Regulators Join in Event-Driven Securities Litigation

Michael S. Flynn, James P. Rouhandeh, and Michael Kaplan are partners at Davis Polk & Wardwell LLP. This post is based on their Davis Polk memorandum.

In recent years, plaintiffs have increasingly filed securities litigation in response to reports of bad actions within companies. This phenomenon is known as “event-driven” securities litigation, with a claim generally based on the theory that the company must have known that it was committing bad acts and should have told its investors of the alleged misconduct. Commentators have pejoratively dubbed this the theory that “everything is securities fraud.”

On March 14, the Securities and Exchange Commission (“SEC”) joined this trend and filed suit against Volkswagen AG, alleging fraud in connection with offerings of the company’s corporate and collateralized debt.

The SEC’s civil suit against Volkswagen, two of its financing subsidiaries and its former CEO, Martin Winterkorn, was filed more than two years after Volkswagen admitted to criminal wrongdoing related to the use of software “defeat devices” to evade emissions tests of the company’s diesel vehicles. The SEC alleges that Volkswagen made false statements related to its compliance with environmental regulations and omitted information regarding its use of “defeat devices” in connection with corporate debt offerings in 2014 and 2015. The SEC also alleges fraud in relation to a Volkswagen subsidiary’s sponsorship during the same period of asset-backed securities (“ABS”) that included the company’s diesel vehicles as collateral. The SEC seeks injunctive relief, disgorgement, civil penalties and, in the case of Winterkorn, a bar from serving as an officer or director of a U.S. public company.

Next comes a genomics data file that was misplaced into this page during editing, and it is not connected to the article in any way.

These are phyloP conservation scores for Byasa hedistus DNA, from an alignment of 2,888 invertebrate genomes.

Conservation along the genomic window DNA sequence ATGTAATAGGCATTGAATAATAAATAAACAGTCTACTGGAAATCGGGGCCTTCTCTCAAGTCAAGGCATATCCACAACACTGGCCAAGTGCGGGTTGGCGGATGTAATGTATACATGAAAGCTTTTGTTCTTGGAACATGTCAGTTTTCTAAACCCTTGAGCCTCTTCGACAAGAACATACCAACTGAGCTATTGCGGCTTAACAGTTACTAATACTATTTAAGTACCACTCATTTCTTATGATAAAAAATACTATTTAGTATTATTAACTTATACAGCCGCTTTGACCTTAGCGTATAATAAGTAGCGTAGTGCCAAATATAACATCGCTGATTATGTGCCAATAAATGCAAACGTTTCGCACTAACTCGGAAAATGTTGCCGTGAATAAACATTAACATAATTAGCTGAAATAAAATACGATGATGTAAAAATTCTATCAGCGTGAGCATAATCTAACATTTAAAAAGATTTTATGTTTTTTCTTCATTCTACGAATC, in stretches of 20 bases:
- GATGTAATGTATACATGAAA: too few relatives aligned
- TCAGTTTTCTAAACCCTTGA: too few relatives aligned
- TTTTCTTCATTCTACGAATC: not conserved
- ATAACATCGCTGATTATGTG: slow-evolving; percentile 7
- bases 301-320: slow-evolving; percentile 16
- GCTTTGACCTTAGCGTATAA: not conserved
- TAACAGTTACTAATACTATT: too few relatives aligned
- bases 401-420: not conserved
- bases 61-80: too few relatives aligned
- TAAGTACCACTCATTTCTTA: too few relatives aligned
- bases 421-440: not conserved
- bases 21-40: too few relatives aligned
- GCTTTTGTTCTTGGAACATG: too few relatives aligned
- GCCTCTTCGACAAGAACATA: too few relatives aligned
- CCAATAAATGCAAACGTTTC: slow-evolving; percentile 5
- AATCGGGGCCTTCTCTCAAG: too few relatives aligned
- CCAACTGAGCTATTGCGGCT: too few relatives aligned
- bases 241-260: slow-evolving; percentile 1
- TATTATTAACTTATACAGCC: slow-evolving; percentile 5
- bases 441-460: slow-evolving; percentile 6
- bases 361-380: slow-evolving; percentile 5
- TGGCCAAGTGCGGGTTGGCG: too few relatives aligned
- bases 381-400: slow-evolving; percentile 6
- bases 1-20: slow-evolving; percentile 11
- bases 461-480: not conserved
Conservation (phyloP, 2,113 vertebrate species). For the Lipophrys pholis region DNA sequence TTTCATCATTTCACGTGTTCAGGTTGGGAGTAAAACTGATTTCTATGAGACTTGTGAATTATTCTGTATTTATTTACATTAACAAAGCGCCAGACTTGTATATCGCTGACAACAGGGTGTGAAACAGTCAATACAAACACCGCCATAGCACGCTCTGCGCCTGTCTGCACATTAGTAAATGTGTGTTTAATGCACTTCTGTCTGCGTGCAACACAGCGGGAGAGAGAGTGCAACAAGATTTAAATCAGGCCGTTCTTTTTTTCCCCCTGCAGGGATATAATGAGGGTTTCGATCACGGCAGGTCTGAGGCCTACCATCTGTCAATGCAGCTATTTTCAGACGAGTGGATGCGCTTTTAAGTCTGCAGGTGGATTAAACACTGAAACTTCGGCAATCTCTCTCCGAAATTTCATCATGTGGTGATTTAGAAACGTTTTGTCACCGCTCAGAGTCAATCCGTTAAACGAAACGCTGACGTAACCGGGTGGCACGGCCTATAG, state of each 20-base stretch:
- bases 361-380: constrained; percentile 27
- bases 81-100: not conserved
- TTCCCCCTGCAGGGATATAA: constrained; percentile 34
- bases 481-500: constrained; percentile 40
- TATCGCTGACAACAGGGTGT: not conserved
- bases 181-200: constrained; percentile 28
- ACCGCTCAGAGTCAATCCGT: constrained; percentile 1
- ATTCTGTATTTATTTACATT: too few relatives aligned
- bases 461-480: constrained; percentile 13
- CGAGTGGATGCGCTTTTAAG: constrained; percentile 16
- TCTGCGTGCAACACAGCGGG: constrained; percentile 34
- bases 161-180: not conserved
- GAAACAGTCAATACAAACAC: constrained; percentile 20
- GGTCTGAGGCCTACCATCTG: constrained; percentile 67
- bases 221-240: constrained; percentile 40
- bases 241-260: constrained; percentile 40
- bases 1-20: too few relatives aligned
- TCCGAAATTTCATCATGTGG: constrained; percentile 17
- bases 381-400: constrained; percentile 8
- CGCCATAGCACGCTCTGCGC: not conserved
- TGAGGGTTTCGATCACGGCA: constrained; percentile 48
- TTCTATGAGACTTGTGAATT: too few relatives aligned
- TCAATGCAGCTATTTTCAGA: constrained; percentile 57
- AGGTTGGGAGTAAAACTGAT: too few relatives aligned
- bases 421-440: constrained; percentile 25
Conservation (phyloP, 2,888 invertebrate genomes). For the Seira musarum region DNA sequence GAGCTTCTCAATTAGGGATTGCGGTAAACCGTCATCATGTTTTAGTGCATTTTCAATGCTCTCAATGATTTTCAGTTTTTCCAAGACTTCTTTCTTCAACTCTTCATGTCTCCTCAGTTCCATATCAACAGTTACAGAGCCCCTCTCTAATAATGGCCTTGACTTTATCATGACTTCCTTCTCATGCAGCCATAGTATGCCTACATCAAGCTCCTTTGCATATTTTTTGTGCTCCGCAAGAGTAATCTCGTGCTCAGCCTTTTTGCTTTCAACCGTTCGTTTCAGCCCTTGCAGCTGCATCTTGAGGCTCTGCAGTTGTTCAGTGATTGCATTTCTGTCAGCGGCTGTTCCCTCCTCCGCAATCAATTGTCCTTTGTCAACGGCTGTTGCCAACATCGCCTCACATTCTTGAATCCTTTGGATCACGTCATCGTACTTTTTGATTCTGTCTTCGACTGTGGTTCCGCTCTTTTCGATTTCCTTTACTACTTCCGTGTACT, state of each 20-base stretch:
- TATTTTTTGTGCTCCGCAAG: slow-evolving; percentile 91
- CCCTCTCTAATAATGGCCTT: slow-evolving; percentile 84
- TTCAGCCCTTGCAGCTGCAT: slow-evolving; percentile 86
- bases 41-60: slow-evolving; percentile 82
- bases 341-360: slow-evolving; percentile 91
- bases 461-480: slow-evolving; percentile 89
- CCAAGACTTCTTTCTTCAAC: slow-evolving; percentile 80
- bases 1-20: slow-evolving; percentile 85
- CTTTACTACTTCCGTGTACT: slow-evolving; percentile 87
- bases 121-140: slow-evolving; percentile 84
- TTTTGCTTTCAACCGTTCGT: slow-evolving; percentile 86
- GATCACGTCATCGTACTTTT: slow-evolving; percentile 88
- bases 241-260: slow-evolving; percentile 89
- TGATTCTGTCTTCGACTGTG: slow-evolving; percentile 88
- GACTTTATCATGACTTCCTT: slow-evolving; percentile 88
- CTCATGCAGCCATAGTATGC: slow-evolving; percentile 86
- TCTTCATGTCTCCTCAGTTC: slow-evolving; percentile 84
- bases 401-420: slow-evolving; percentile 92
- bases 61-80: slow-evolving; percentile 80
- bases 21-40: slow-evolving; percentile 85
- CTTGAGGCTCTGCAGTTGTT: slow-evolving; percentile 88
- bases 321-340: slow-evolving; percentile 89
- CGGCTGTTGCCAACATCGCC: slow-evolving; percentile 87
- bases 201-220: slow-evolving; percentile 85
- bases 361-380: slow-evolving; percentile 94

According to Volkswagen, the SEC informed the company that it issued its formal order of investigation in January 2017, the same month that Volkswagen agreed to plead guilty and enter into civil settlement agreements with the Department of Justice (“DOJ”), the Environmental Protection Agency (“EPA”) and U.S. Customs and Border Protection. The resolution with the EPA was itself the third in recent years regarding Volkswagen’s diesel car emissions, and the $4.3 billion in criminal and civil penalties imposed by the agencies in January 2017 was only a fraction of what Volkswagen has agreed with U.S. regulators to pay related to its diesel cars sold in the U.S. [1]

The SEC’s suit is notable for several reasons.

First, the SEC’s suit continues a trend in event-driven securities litigation. Much has been written lately regarding the increase in event-driven securities litigation in the private civil context. [2] The SEC’s filing in this matter, which at its core originates not with financial statement or financial performance concerns, but with the discovery of alleged misrepresentations related to environmental standards, suggests that U.S. regulators, like private civil plaintiffs’ counsel, may be willing to attempt to apply the securities laws in less traditional areas.